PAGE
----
Submitted: September 25, 2018
from United States District Court for the District of
Nebraska - Omaha
SMITH, Chief Judge, WOLLMAN, LOKEN, COLLOTON, GRUENDER,
BENTON, SHEPHERD, KELLY, ERICKSON, GRASZ, and STRAS, Circuit
Judges, En Banc. 
BENTON, CIRCUIT JUDGE.
Morgan sued his boss Michael Robinson for First Amendment
retaliation under 42 U.S.C. § 1983. Robinson moved for
summary judgment based on qualified immunity. The district
court denied the motion. This court reverses and remands.
is a deputy in the Washington County, Nebraska Sheriff's
Department. Robinson is the elected sheriff. In 2014, Morgan
ran against Robinson in the primary election. During the
campaign, Morgan publicly made statements about the
sheriff's department and his plans to improve it.
Robinson won. Six days later, Robinson terminated
Morgan's employment, claiming his campaign statements
violated the department's rules of conduct.
sued Robinson for retaliatory discharge in violation of the
First Amendment. Robinson moved for summary judgment based on
qualified immunity. The district court denied the motion,
finding "genuine issues of material fact regarding the
constitutionality of the termination, and whether Robinson
should have reasonably known the termination was
unlawful." Morgan v. Robinson, 2016 WL
10636372, at *5 (D. Neb. Dec. 8, 2016). On appeal, a panel of
this court affirmed. Morgan v. Robinson, 881 F.3d
646, 650 (8th Cir. 2018), reh'g en banc granted,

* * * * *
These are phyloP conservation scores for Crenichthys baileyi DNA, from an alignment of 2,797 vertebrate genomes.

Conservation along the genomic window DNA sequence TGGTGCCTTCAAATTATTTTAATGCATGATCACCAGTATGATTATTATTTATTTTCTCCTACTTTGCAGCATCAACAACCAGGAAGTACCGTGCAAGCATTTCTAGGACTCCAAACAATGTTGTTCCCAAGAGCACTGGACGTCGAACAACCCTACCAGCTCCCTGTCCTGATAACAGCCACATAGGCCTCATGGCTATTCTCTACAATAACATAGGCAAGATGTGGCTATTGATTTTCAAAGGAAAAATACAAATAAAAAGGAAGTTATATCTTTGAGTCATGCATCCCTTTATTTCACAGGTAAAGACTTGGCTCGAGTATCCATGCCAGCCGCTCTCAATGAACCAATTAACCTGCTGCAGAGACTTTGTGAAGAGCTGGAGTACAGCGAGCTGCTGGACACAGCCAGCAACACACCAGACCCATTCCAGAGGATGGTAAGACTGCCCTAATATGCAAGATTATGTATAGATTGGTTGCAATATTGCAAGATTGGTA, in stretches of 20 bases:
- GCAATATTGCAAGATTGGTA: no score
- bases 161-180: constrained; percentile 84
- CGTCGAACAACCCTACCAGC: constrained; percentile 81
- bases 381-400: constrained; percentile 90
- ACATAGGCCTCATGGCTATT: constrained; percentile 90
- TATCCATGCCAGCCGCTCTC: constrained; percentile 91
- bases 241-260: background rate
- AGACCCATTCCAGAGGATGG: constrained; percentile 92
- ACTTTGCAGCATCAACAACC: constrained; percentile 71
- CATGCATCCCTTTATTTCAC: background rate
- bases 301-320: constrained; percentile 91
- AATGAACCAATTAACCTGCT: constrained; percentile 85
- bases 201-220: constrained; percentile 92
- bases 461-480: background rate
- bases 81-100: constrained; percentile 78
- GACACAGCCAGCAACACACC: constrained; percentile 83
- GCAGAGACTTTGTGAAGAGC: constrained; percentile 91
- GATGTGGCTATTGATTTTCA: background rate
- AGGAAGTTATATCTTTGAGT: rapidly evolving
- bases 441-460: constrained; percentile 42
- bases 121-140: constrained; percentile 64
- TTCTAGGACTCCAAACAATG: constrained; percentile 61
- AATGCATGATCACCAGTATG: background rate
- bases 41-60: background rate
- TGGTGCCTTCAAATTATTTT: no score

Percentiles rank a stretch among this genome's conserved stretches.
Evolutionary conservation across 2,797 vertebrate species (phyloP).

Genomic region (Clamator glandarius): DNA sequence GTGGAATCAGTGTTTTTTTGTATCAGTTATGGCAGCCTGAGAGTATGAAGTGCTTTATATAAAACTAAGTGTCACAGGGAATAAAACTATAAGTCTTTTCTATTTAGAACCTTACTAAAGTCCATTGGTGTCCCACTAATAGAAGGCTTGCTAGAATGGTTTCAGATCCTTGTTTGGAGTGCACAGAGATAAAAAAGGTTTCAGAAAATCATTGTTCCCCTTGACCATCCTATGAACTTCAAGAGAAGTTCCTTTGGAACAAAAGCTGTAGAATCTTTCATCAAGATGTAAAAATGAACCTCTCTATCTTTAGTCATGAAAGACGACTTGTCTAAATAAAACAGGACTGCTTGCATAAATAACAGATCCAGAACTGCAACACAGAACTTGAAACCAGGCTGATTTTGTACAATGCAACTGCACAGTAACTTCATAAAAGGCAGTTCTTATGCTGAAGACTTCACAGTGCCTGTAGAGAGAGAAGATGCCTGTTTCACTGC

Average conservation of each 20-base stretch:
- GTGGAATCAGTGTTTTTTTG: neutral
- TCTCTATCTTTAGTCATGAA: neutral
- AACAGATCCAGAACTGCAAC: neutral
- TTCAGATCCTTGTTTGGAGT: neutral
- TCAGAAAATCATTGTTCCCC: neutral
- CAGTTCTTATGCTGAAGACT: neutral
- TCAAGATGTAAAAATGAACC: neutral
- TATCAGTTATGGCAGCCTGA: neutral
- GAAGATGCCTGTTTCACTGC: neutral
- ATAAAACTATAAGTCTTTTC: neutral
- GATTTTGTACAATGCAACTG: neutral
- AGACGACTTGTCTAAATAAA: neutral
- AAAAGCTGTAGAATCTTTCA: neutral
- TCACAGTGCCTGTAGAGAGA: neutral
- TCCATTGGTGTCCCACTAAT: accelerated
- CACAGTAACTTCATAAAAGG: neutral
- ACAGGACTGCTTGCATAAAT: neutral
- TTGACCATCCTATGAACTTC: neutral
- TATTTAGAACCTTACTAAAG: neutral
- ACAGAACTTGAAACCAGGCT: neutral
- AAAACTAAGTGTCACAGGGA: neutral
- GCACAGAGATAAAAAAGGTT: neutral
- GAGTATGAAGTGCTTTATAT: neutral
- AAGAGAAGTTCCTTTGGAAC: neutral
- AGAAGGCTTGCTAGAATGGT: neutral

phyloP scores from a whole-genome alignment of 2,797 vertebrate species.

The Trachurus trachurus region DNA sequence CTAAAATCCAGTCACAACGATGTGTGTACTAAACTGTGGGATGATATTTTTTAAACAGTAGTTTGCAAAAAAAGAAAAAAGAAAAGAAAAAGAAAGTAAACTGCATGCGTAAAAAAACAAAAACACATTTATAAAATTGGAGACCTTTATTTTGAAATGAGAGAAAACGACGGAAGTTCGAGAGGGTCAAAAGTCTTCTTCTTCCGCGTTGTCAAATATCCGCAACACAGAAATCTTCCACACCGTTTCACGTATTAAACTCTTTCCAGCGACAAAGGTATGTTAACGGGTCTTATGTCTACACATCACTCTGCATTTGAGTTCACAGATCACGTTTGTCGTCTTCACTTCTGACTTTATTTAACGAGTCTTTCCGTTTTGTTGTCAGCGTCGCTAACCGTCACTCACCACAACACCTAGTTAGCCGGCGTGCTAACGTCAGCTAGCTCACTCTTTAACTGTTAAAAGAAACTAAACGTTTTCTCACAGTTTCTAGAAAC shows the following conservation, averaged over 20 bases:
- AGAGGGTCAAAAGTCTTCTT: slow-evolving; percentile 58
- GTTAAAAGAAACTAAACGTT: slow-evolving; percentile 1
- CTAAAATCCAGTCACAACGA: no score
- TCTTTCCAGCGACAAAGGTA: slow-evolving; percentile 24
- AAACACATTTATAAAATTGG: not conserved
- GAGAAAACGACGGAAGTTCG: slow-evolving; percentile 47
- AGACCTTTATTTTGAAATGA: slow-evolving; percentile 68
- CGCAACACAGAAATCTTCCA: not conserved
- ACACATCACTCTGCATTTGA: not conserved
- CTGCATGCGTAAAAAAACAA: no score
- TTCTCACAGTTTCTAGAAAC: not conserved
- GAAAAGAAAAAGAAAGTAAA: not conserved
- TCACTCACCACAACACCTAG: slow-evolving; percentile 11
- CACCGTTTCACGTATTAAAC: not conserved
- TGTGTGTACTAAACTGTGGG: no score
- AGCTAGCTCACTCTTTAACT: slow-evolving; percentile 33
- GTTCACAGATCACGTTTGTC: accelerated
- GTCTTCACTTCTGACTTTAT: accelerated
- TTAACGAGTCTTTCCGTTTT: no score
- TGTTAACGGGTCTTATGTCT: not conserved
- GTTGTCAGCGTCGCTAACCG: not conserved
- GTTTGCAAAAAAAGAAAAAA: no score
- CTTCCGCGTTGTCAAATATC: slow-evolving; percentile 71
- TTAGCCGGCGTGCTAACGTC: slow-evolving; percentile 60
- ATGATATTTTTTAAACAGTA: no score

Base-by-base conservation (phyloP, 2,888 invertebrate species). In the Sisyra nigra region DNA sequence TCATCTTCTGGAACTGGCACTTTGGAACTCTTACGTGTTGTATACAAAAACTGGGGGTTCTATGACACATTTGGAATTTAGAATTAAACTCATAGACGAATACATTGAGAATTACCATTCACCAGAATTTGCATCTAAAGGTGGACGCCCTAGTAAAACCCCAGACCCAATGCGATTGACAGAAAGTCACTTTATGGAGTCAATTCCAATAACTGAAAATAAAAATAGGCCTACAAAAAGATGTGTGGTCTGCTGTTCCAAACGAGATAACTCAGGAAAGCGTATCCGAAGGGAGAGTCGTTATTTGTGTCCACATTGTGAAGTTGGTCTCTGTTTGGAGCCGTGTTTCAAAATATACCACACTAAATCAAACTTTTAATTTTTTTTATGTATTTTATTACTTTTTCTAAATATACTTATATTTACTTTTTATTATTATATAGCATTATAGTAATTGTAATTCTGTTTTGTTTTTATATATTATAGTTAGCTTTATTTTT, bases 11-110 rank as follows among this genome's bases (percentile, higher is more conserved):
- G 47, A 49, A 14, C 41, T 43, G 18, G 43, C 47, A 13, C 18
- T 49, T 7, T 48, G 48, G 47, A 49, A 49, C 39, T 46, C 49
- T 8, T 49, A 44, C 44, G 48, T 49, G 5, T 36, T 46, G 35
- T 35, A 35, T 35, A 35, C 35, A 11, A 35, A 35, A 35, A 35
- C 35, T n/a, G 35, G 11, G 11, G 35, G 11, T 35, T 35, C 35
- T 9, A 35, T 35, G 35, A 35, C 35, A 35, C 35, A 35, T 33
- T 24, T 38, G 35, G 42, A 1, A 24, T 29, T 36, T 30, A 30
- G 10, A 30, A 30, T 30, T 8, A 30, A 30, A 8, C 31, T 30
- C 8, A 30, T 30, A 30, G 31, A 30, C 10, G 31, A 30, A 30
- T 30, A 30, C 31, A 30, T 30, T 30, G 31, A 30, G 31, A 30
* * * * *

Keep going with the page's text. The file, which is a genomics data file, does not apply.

opinion vacated (Mar. 21, 2018). This court granted
rehearing en banc, vacated the panel decision, and now
judgment is proper when "there is no genuine dispute as
to any material fact and the movant is entitled to judgment
as a matter of law." Fed.R.Civ.P. 56(a). Ordinarily,
this court lacks jurisdiction over a denial of summary
judgment "because such an order is not a final
decision." Division of Emp't Sec. v. Board
of Police Comm'rs, 864 F.3d 974, 978 (8th
Cir. 2017). However, if the moving party claims qualified
immunity, "an immediate appeal is appropriate . . .
because immunity is effectively lost if a case is erroneously
permitted to go to trial." Id. This court
reviews de novo denials of summary judgment based on
qualified immunity. Id. See Spirtas Co. v. Nautilus Ins.
Co., 715 F.3d 667, 670 (8th Cir. 2013) ("This court
reviews de novo a grant of summary judgment, construing all
facts and making all reasonable inferences favorable to the
immunity shields officials from civil liability in §
1983 actions when their conduct "'does not violate
clearly established statutory or constitutional rights of
which a reasonable person would have known.'"
Pearson v. Callahan, 555 U.S. 223, 231 (2009),
quoting Harlow v. Fitzgerald, 457 U.S. 800, 818
(1982). "Qualified immunity analysis requires a two-step
inquiry: (1) whether the facts shown by the plaintiff make
out a violation of a constitutional or statutory right, and
(2) whether that right was clearly established at the time of
the defendant's alleged misconduct." Nord v.
Walsh Cty., 757 F.3d 734, 738 (8th Cir. 2014) (internal
quotation marks omitted). "Unless both of these
questions are answered affirmatively, an appellant is
entitled to qualified immunity." Id. "And,
courts are 'permitted to exercise their sound discretion
in deciding which of the two prongs of the qualified immunity
analysis should be addressed first.'" Id.
at 738-39, quoting Pearson, 555 U.S. at 236.
district court found "a genuine issue of material
factors" on "the first prong of the qualified
immunity analysis." Morgan, 2016 WL 10636372,
at *5. A panel of this court found that Morgan's
termination "violated a right secured by the First
Amendment." Morgan, 881 F.3d at 656. This court